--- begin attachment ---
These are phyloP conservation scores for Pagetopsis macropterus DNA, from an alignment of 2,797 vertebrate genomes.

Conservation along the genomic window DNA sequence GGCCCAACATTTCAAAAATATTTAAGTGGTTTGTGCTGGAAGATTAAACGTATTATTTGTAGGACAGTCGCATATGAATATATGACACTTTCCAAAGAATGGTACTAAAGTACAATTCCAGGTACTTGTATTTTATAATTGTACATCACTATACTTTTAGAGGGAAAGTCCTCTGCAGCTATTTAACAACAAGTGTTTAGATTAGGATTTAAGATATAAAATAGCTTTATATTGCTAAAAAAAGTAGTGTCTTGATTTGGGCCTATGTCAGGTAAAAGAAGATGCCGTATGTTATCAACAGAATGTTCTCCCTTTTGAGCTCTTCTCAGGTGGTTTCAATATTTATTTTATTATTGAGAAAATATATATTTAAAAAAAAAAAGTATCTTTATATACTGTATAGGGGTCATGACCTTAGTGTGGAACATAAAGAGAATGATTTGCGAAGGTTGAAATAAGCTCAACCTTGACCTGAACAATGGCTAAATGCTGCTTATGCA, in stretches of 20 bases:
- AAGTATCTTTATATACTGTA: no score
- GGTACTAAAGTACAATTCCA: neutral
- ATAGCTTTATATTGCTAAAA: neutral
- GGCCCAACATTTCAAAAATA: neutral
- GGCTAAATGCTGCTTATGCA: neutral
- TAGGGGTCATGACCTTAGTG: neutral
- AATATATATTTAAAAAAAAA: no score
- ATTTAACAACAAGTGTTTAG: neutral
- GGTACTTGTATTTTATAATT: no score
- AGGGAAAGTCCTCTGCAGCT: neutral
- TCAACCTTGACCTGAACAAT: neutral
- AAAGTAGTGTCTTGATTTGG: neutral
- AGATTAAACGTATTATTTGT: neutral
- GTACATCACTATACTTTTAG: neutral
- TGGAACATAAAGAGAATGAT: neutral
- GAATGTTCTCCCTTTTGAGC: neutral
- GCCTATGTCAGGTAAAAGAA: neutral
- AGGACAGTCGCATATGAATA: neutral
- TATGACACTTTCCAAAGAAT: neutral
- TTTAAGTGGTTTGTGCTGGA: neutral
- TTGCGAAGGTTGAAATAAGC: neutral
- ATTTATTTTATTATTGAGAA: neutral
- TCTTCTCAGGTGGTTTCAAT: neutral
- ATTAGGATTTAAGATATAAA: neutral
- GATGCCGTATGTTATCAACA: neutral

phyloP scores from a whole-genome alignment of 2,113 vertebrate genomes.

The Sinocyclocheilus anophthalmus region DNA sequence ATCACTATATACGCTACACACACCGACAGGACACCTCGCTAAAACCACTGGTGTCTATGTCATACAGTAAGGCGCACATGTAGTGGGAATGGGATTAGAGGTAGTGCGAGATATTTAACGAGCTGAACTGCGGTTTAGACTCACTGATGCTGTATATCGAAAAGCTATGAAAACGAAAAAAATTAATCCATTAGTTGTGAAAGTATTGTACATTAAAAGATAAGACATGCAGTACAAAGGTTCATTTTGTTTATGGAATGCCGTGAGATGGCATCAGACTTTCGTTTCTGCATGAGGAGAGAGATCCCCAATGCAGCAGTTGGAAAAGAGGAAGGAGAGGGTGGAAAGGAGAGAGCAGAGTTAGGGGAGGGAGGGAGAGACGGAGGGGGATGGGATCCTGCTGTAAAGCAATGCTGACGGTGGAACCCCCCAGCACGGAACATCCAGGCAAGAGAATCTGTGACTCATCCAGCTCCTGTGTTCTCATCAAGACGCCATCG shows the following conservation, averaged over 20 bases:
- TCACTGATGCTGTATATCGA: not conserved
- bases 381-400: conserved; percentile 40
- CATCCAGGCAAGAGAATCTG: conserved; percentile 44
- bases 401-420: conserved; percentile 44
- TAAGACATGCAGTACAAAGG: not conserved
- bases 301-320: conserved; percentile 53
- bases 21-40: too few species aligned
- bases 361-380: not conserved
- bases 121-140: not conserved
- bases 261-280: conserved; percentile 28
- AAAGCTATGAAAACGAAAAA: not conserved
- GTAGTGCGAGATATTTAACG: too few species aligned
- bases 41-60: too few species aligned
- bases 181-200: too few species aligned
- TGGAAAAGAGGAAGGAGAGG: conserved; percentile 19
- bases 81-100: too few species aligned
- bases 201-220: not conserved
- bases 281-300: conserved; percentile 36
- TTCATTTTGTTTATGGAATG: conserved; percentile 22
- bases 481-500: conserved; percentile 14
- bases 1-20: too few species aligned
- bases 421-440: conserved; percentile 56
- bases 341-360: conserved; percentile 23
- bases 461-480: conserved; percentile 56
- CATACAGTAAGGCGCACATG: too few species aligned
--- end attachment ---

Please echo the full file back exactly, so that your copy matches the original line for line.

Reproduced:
These are phyloP conservation scores for Pagetopsis macropterus DNA, from an alignment of 2,797 vertebrate genomes.

Conservation along the genomic window DNA sequence GGCCCAACATTTCAAAAATATTTAAGTGGTTTGTGCTGGAAGATTAAACGTATTATTTGTAGGACAGTCGCATATGAATATATGACACTTTCCAAAGAATGGTACTAAAGTACAATTCCAGGTACTTGTATTTTATAATTGTACATCACTATACTTTTAGAGGGAAAGTCCTCTGCAGCTATTTAACAACAAGTGTTTAGATTAGGATTTAAGATATAAAATAGCTTTATATTGCTAAAAAAAGTAGTGTCTTGATTTGGGCCTATGTCAGGTAAAAGAAGATGCCGTATGTTATCAACAGAATGTTCTCCCTTTTGAGCTCTTCTCAGGTGGTTTCAATATTTATTTTATTATTGAGAAAATATATATTTAAAAAAAAAAAGTATCTTTATATACTGTATAGGGGTCATGACCTTAGTGTGGAACATAAAGAGAATGATTTGCGAAGGTTGAAATAAGCTCAACCTTGACCTGAACAATGGCTAAATGCTGCTTATGCA, in stretches of 20 bases:
- AAGTATCTTTATATACTGTA: no score
- GGTACTAAAGTACAATTCCA: neutral
- ATAGCTTTATATTGCTAAAA: neutral
- GGCCCAACATTTCAAAAATA: neutral
- GGCTAAATGCTGCTTATGCA: neutral
- TAGGGGTCATGACCTTAGTG: neutral
- AATATATATTTAAAAAAAAA: no score
- ATTTAACAACAAGTGTTTAG: neutral
- GGTACTTGTATTTTATAATT: no score
- AGGGAAAGTCCTCTGCAGCT: neutral
- TCAACCTTGACCTGAACAAT: neutral
- AAAGTAGTGTCTTGATTTGG: neutral
- AGATTAAACGTATTATTTGT: neutral
- GTACATCACTATACTTTTAG: neutral
- TGGAACATAAAGAGAATGAT: neutral
- GAATGTTCTCCCTTTTGAGC: neutral
- GCCTATGTCAGGTAAAAGAA: neutral
- AGGACAGTCGCATATGAATA: neutral
- TATGACACTTTCCAAAGAAT: neutral
- TTTAAGTGGTTTGTGCTGGA: neutral
- TTGCGAAGGTTGAAATAAGC: neutral
- ATTTATTTTATTATTGAGAA: neutral
- TCTTCTCAGGTGGTTTCAAT: neutral
- ATTAGGATTTAAGATATAAA: neutral
- GATGCCGTATGTTATCAACA: neutral

phyloP scores from a whole-genome alignment of 2,113 vertebrate genomes.

The Sinocyclocheilus anophthalmus region DNA sequence ATCACTATATACGCTACACACACCGACAGGACACCTCGCTAAAACCACTGGTGTCTATGTCATACAGTAAGGCGCACATGTAGTGGGAATGGGATTAGAGGTAGTGCGAGATATTTAACGAGCTGAACTGCGGTTTAGACTCACTGATGCTGTATATCGAAAAGCTATGAAAACGAAAAAAATTAATCCATTAGTTGTGAAAGTATTGTACATTAAAAGATAAGACATGCAGTACAAAGGTTCATTTTGTTTATGGAATGCCGTGAGATGGCATCAGACTTTCGTTTCTGCATGAGGAGAGAGATCCCCAATGCAGCAGTTGGAAAAGAGGAAGGAGAGGGTGGAAAGGAGAGAGCAGAGTTAGGGGAGGGAGGGAGAGACGGAGGGGGATGGGATCCTGCTGTAAAGCAATGCTGACGGTGGAACCCCCCAGCACGGAACATCCAGGCAAGAGAATCTGTGACTCATCCAGCTCCTGTGTTCTCATCAAGACGCCATCG shows the following conservation, averaged over 20 bases:
- TCACTGATGCTGTATATCGA: not conserved
- bases 381-400: conserved; percentile 40
- CATCCAGGCAAGAGAATCTG: conserved; percentile 44
- bases 401-420: conserved; percentile 44
- TAAGACATGCAGTACAAAGG: not conserved
- bases 301-320: conserved; percentile 53
- bases 21-40: too few species aligned
- bases 361-380: not conserved
- bases 121-140: not conserved
- bases 261-280: conserved; percentile 28
- AAAGCTATGAAAACGAAAAA: not conserved
- GTAGTGCGAGATATTTAACG: too few species aligned
- bases 41-60: too few species aligned
- bases 181-200: too few species aligned
- TGGAAAAGAGGAAGGAGAGG: conserved; percentile 19
- bases 81-100: too few species aligned
- bases 201-220: not conserved
- bases 281-300: conserved; percentile 36
- TTCATTTTGTTTATGGAATG: conserved; percentile 22
- bases 481-500: conserved; percentile 14
- bases 1-20: too few species aligned
- bases 421-440: conserved; percentile 56
- bases 341-360: conserved; percentile 23
- bases 461-480: conserved; percentile 56
- CATACAGTAAGGCGCACATG: too few species aligned